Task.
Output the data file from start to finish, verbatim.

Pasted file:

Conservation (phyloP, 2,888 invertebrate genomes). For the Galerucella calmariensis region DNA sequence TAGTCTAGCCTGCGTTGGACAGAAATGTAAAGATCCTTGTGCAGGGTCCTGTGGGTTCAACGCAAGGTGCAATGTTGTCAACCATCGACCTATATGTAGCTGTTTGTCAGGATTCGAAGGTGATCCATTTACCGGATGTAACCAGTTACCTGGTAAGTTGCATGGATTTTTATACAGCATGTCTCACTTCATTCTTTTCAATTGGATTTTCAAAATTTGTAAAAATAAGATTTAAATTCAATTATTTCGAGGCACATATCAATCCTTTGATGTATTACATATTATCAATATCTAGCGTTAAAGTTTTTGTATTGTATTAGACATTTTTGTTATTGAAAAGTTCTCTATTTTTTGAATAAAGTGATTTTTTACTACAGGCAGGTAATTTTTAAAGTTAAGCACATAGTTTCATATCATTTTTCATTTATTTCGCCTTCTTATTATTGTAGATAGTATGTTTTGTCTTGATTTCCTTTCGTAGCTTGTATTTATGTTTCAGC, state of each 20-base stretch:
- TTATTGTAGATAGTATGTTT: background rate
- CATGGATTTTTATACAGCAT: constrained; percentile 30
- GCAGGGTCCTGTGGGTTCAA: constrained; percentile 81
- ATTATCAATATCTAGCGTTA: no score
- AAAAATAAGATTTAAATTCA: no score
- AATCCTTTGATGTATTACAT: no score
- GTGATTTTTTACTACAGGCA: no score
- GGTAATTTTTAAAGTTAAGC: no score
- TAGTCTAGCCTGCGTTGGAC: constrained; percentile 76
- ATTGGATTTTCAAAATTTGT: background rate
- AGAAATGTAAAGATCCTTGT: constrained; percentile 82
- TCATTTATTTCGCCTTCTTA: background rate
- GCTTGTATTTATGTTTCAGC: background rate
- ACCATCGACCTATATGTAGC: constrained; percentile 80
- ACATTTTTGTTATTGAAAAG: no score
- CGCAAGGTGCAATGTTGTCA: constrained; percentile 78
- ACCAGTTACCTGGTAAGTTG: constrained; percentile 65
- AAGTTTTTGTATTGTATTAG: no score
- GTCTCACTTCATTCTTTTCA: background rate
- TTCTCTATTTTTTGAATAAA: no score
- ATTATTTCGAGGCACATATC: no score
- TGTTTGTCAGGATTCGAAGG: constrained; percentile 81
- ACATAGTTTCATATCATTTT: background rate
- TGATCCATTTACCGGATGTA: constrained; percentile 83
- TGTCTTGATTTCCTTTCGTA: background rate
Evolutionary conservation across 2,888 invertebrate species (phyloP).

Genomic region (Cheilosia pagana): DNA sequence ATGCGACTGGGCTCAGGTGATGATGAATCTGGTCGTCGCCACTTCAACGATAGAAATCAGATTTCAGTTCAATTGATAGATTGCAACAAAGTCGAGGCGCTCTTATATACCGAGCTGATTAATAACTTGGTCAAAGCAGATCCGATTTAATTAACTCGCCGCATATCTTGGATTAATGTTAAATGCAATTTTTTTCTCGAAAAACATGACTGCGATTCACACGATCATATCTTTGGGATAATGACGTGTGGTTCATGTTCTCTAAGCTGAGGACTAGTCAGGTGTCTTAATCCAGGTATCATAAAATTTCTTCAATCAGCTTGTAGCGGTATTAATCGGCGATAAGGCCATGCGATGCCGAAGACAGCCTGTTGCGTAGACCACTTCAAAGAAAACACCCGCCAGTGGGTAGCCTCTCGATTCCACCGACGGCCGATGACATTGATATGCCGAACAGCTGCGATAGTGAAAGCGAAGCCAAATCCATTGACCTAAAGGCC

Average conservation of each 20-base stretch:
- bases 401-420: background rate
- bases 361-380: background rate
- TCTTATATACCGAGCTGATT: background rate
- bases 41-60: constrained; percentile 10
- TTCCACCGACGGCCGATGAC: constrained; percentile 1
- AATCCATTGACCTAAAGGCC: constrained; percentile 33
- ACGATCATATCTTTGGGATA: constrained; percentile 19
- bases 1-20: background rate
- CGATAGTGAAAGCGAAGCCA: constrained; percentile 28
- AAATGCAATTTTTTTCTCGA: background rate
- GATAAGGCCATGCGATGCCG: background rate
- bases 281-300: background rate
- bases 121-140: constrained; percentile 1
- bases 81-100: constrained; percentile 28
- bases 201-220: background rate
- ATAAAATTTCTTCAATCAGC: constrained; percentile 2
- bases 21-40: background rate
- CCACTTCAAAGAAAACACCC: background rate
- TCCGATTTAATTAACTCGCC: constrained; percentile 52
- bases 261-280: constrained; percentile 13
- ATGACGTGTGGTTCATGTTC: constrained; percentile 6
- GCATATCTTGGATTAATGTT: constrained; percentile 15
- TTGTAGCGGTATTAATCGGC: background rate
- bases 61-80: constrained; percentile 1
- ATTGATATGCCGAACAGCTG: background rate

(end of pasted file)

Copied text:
Conservation (phyloP, 2,888 invertebrate genomes). For the Galerucella calmariensis region DNA sequence TAGTCTAGCCTGCGTTGGACAGAAATGTAAAGATCCTTGTGCAGGGTCCTGTGGGTTCAACGCAAGGTGCAATGTTGTCAACCATCGACCTATATGTAGCTGTTTGTCAGGATTCGAAGGTGATCCATTTACCGGATGTAACCAGTTACCTGGTAAGTTGCATGGATTTTTATACAGCATGTCTCACTTCATTCTTTTCAATTGGATTTTCAAAATTTGTAAAAATAAGATTTAAATTCAATTATTTCGAGGCACATATCAATCCTTTGATGTATTACATATTATCAATATCTAGCGTTAAAGTTTTTGTATTGTATTAGACATTTTTGTTATTGAAAAGTTCTCTATTTTTTGAATAAAGTGATTTTTTACTACAGGCAGGTAATTTTTAAAGTTAAGCACATAGTTTCATATCATTTTTCATTTATTTCGCCTTCTTATTATTGTAGATAGTATGTTTTGTCTTGATTTCCTTTCGTAGCTTGTATTTATGTTTCAGC, state of each 20-base stretch:
- TTATTGTAGATAGTATGTTT: background rate
- CATGGATTTTTATACAGCAT: constrained; percentile 30
- GCAGGGTCCTGTGGGTTCAA: constrained; percentile 81
- ATTATCAATATCTAGCGTTA: no score
- AAAAATAAGATTTAAATTCA: no score
- AATCCTTTGATGTATTACAT: no score
- GTGATTTTTTACTACAGGCA: no score
- GGTAATTTTTAAAGTTAAGC: no score
- TAGTCTAGCCTGCGTTGGAC: constrained; percentile 76
- ATTGGATTTTCAAAATTTGT: background rate
- AGAAATGTAAAGATCCTTGT: constrained; percentile 82
- TCATTTATTTCGCCTTCTTA: background rate
- GCTTGTATTTATGTTTCAGC: background rate
- ACCATCGACCTATATGTAGC: constrained; percentile 80
- ACATTTTTGTTATTGAAAAG: no score
- CGCAAGGTGCAATGTTGTCA: constrained; percentile 78
- ACCAGTTACCTGGTAAGTTG: constrained; percentile 65
- AAGTTTTTGTATTGTATTAG: no score
- GTCTCACTTCATTCTTTTCA: background rate
- TTCTCTATTTTTTGAATAAA: no score
- ATTATTTCGAGGCACATATC: no score
- TGTTTGTCAGGATTCGAAGG: constrained; percentile 81
- ACATAGTTTCATATCATTTT: background rate
- TGATCCATTTACCGGATGTA: constrained; percentile 83
- TGTCTTGATTTCCTTTCGTA: background rate
Evolutionary conservation across 2,888 invertebrate species (phyloP).

Genomic region (Cheilosia pagana): DNA sequence ATGCGACTGGGCTCAGGTGATGATGAATCTGGTCGTCGCCACTTCAACGATAGAAATCAGATTTCAGTTCAATTGATAGATTGCAACAAAGTCGAGGCGCTCTTATATACCGAGCTGATTAATAACTTGGTCAAAGCAGATCCGATTTAATTAACTCGCCGCATATCTTGGATTAATGTTAAATGCAATTTTTTTCTCGAAAAACATGACTGCGATTCACACGATCATATCTTTGGGATAATGACGTGTGGTTCATGTTCTCTAAGCTGAGGACTAGTCAGGTGTCTTAATCCAGGTATCATAAAATTTCTTCAATCAGCTTGTAGCGGTATTAATCGGCGATAAGGCCATGCGATGCCGAAGACAGCCTGTTGCGTAGACCACTTCAAAGAAAACACCCGCCAGTGGGTAGCCTCTCGATTCCACCGACGGCCGATGACATTGATATGCCGAACAGCTGCGATAGTGAAAGCGAAGCCAAATCCATTGACCTAAAGGCC

Average conservation of each 20-base stretch:
- bases 401-420: background rate
- bases 361-380: background rate
- TCTTATATACCGAGCTGATT: background rate
- bases 41-60: constrained; percentile 10
- TTCCACCGACGGCCGATGAC: constrained; percentile 1
- AATCCATTGACCTAAAGGCC: constrained; percentile 33
- ACGATCATATCTTTGGGATA: constrained; percentile 19
- bases 1-20: background rate
- CGATAGTGAAAGCGAAGCCA: constrained; percentile 28
- AAATGCAATTTTTTTCTCGA: background rate
- GATAAGGCCATGCGATGCCG: background rate
- bases 281-300: background rate
- bases 121-140: constrained; percentile 1
- bases 81-100: constrained; percentile 28
- bases 201-220: background rate
- ATAAAATTTCTTCAATCAGC: constrained; percentile 2
- bases 21-40: background rate
- CCACTTCAAAGAAAACACCC: background rate
- TCCGATTTAATTAACTCGCC: constrained; percentile 52
- bases 261-280: constrained; percentile 13
- ATGACGTGTGGTTCATGTTC: constrained; percentile 6
- GCATATCTTGGATTAATGTT: constrained; percentile 15
- TTGTAGCGGTATTAATCGGC: background rate
- bases 61-80: constrained; percentile 1
- ATTGATATGCCGAACAGCTG: background rate